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Air Etiquette

Welcome to the (un)friendly skies

We’ve all been there. On a flight from here to there, the very large person next to you hogs the armrest (or, worse yet, puts it up so they can spread out). Or the woman right next to you is wearing overpowering perfume. Or the young man across the aisle has his music so loud, everyone within two rows can hear its thump-thump-thump.

Air travel is often uncomfortable at best, infuriating at worst. No wonder people lose their tempers. 

Recent air rage incidents have actually caused pilots to land planes and kick off passengers. 

So how can we all make air travel more tolerable?

We consulted Miss Manners and the experts at CheapOair to compile some of their best tips:

• For some travelers, a flight provides some alone time. That is, until your neighbor strikes up a conversation and just won’t stop. Start by introducing yourself when you sit down. If your seatmate doesn’t seem inclined to chat, shut up. 

• Don’t invade another’s space. Don’t bring a broadsheet newspaper to read on the plane. Consider a magazine or a book.

• How is it possible for three adults to share four armrests and still be comfy?  Play nice. If you get an armrest, make sure you don’t spill over into someone else’s space. Or take turns using it.

• If you visit the bathroom often, book an aisle seat.  When you gotta go, you gotta go. But you don’t gotta disturb everyone else in the process. 

•  If you’re going to listen to music on your personal player, keep the volume down. It might be louder than you think, especially if the headset is not an ear bud.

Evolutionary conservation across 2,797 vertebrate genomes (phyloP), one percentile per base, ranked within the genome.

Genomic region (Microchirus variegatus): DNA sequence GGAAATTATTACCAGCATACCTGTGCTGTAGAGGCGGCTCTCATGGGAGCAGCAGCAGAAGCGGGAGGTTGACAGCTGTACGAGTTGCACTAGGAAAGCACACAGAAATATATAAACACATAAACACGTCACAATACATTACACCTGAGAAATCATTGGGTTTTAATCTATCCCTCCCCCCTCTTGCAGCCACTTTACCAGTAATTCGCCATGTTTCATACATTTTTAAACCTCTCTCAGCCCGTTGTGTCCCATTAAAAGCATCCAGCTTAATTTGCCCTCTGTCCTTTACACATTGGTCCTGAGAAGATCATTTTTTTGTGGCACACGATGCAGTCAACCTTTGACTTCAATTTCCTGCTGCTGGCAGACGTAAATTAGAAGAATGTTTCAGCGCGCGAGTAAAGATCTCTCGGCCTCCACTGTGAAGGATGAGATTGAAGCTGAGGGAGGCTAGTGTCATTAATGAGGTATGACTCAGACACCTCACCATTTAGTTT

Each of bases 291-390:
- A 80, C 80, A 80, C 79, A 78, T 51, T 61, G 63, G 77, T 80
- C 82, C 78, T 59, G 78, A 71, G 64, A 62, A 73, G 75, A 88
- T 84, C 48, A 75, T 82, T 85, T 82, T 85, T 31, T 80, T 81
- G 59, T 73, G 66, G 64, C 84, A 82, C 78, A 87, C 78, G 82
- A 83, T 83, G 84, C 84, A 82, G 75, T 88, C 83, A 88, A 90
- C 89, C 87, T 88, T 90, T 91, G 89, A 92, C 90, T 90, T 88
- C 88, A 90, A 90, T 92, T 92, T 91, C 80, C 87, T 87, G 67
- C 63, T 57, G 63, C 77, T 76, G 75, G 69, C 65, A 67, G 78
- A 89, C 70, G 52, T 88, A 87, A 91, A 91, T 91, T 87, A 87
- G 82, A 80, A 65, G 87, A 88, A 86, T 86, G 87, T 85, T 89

• Some people enjoy a drink during the flight. But if you’re seated next to someone who’s had too much to drink and it’s making you uncomfortable, ask the flight attendant to find another seat for you. 

• When traveling with children, keep them as quiet as possible and in their seats. Bring snacks and enough entertainment to get them through the flight. Don’t let them kick the seat in front of them!

• When the plane lands, be patient with unloading. If a passenger in front of you is a little slow pulling down luggage, instead of squeezing past them, consider assisting them. 

• If a passenger near you is obviously sick, you may bring home a cold or flu as a souvenir. This is particularly problematic during winter months. If you really cannot tolerate the situation, stock a cotton breathing mask in your carry-on. And don’t forget the hand sanitizer or wipes. 

• If a fellow passenger is truly obnoxious, you need to speak with a flight attendant. 

We contacted several airlines, but none would comment on the topic except Allegiant, which flies out of Colorado Springs.

“In the case of a … rude passenger, flight crews will alert them that they are being a disruption,” says Brandon Myers, a spokesman for Allegiant Airlines. ”If the passenger’s behavior continues, they will then be given a written notification that they may be in violation of federal offenses and can be removed from the flight if they continue to not comply. 

“It is up to the discretion of the flight crew how to handle each situation, keeping in mind their number one concern is the safety of all passengers.

And if all else fails, just remind yourself: It’s only a few hours out of your life.